We also only accept ‘defined structures’ – compounds with exact chain lengths, fully expressed functional groups, and integer bond orders – due to the requirement to describe every heavy atom in a molecule. This means we can only accept structures for which we can generate a valid InChI.

    Most ChemSpider structures are organic molecules. However, we do accept some inorganic and organometallic compounds, with specific methods for curating these.

  2. Real compounds – We do not accept virtual or prophetic compounds.

As far as possible, we only accept compounds that have been synthesised or isolated in physical form. This means we do not accept transition states, theoretically predicted compounds, virtual compounds from vendors or prophetic compounds from patents.

Who are our data sources?

We have received data from almost 250 unique data sources, including data from chemical vendors, specialist databases, individuals, research groups and publishers. These sources cross the breadth of the chemical sciences – including biochemistry, pharmacology and toxicology, natural products, spectroscopy and crystallography. Each ChemSpider record includes links to all of the data sources for the compound, enabling users to find and to check the provenance of the data.

Our data source list is continually changing, as we find new sources of data to add and remove outdated or low-quality data sources.

We no longer accept data from other data aggregators. We have taken this step to match our quality requirements with other databases and reduce the propagation of algorithmically generated errors that can arise from prophetic sources. One example of this is Chessboardane, which originated from an optical structure recognition program interpreting a data table contained within a patent as a chemical structure. The result was an 81-carbon grid structure, erroneously identified as a complex cyclic alkane, which was deposited in a public repository and shared between multiple aggregators.

Because of this, we only seek data directly from the original sources, where we have greater certainty about the data’s provenance and accuracy, and are working to curate legacy data still within ChemSpider.

Because of examples like Chessboardane, we are cautious about accepting data from text-and-data-mined sources that depositors have programmatically extracted from text or encoded images in patents or scientific literature. After review, we have added some of the highest quality data mined sources. We will continue to review potential new data-mined sources on a case-by-case basis to ensure that their data meet our quality standards.

Automated filters

A manual check of every one the 65 million records in ChemSpider would take an individual more than 600 years to complete working round the clock – even if we only invested five minutes of curation time per record.

Instead, we run each deposition through a series of automated filters to pick out unsuitable structures, such as those with incorrect valences, unbalanced charges, or missing stereochemistry. In addition to structure filters, we also apply basic name and synonym filtering and regularly review the processed files so that we can improve our filters.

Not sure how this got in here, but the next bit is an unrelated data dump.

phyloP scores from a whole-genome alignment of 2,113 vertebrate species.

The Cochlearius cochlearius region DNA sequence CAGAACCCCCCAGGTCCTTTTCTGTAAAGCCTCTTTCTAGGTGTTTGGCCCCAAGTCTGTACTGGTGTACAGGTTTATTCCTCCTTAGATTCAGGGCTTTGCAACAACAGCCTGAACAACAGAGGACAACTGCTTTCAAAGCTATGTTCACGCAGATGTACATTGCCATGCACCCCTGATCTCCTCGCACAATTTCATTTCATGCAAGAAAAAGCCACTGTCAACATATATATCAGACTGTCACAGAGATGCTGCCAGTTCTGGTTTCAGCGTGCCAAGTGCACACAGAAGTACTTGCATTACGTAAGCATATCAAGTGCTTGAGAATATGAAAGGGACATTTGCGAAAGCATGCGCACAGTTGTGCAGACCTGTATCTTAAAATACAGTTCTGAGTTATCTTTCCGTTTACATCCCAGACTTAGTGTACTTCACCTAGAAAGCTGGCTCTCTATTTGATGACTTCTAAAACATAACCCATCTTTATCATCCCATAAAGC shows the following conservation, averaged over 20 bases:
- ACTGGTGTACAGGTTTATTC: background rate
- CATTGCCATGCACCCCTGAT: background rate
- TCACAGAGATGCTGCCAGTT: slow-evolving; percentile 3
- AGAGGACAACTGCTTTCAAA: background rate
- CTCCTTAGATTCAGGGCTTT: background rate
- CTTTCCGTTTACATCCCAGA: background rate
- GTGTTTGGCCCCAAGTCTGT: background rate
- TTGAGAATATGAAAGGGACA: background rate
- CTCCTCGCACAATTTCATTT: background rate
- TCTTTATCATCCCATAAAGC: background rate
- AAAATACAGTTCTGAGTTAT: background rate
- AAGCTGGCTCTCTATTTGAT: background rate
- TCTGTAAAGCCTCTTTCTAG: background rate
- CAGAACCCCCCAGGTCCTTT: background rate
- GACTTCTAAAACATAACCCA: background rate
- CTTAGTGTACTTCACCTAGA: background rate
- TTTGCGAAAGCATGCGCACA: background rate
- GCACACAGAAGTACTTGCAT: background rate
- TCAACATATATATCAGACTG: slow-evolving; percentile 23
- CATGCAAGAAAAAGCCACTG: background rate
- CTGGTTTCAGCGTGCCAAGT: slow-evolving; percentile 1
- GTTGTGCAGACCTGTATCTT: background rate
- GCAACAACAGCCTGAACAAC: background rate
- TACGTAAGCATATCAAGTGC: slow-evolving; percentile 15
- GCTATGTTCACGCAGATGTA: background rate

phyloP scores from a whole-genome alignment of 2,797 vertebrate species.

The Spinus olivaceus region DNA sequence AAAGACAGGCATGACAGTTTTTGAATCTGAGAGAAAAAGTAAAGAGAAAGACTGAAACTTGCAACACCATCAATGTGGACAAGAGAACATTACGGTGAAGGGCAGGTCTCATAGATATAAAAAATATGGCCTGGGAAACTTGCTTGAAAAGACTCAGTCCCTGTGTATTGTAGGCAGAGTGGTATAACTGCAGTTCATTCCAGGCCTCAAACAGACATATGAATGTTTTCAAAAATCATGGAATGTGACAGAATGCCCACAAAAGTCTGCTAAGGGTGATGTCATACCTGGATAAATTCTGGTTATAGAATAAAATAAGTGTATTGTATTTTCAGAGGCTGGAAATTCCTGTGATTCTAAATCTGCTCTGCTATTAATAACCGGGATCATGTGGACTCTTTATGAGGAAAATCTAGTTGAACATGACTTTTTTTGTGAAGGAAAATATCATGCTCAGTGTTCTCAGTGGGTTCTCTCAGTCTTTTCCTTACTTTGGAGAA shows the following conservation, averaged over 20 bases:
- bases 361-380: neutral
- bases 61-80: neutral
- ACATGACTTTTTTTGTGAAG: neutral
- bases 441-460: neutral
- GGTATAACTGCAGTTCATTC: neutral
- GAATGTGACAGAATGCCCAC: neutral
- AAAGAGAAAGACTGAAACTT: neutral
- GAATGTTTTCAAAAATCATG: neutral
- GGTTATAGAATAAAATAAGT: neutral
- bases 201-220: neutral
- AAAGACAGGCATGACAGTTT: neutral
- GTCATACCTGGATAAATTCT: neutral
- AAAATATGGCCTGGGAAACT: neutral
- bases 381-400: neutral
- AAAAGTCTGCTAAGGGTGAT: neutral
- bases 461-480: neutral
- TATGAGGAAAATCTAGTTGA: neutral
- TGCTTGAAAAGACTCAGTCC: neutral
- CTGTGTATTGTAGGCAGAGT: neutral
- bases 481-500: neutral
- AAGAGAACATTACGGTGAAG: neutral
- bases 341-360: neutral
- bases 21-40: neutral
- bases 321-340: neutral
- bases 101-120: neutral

We have provided a simplified overview of this process below, and will provide a more detailed description of our filters in a separate blog post:

Structures are run through filters in KNIME. Those that fail the filters are removed and reviewed. Passed structures are deposited to ChemSpider

Curation by ChemSpider staff

ChemSpider is run by a small team of full-time curators, who work to add new compounds, remove errors, and respond to user feedback. Our staff have extensive experience of both chemical data and practical chemistry, with backgrounds in fields such as organic synthesis and art conservation, and a wealth of experience working on other Royal Society of Chemistry databases, such as The Merck Index* Online and Analytical Abstracts.

Community curation

Because we cannot review every record ourselves, we really appreciate comments or corrections from our users.  The easiest way to help us improve ChemSpider is to leave feedback or email us when you spot an error. We try to act on user feedback within a few days – sooner for simpler queries. Please let us know if you find an error by leaving a comment on the relevant ChemSpider record, or by emailing us (

Users wishing to get more involved can directly deposit structures and curate synonyms related to their research or work, without having to email the ChemSpider team.

We are extremely grateful for all the contributions our community curators have made over the years.

Keep using and contributing to ChemSpider

To access information on over 65 million chemical structures, go to, which is fully searchable by structure, name, or advanced query, from any device, anywhere, for free.

To deposit data, tell us about an error, become a curator, or for any other query, please do not hesitate to email us at

*The name THE MERCK INDEX is owned by Merck Sharp & Dohme Corp., a subsidiary of Merck & Co., Inc., Whitehouse Station, N.J., U.S.A., and is licensed to The Royal Society of Chemistry for use in the U.S.A. and Canada.

Introduction to the new ChemSpider website

Blog post written by David Sharpe.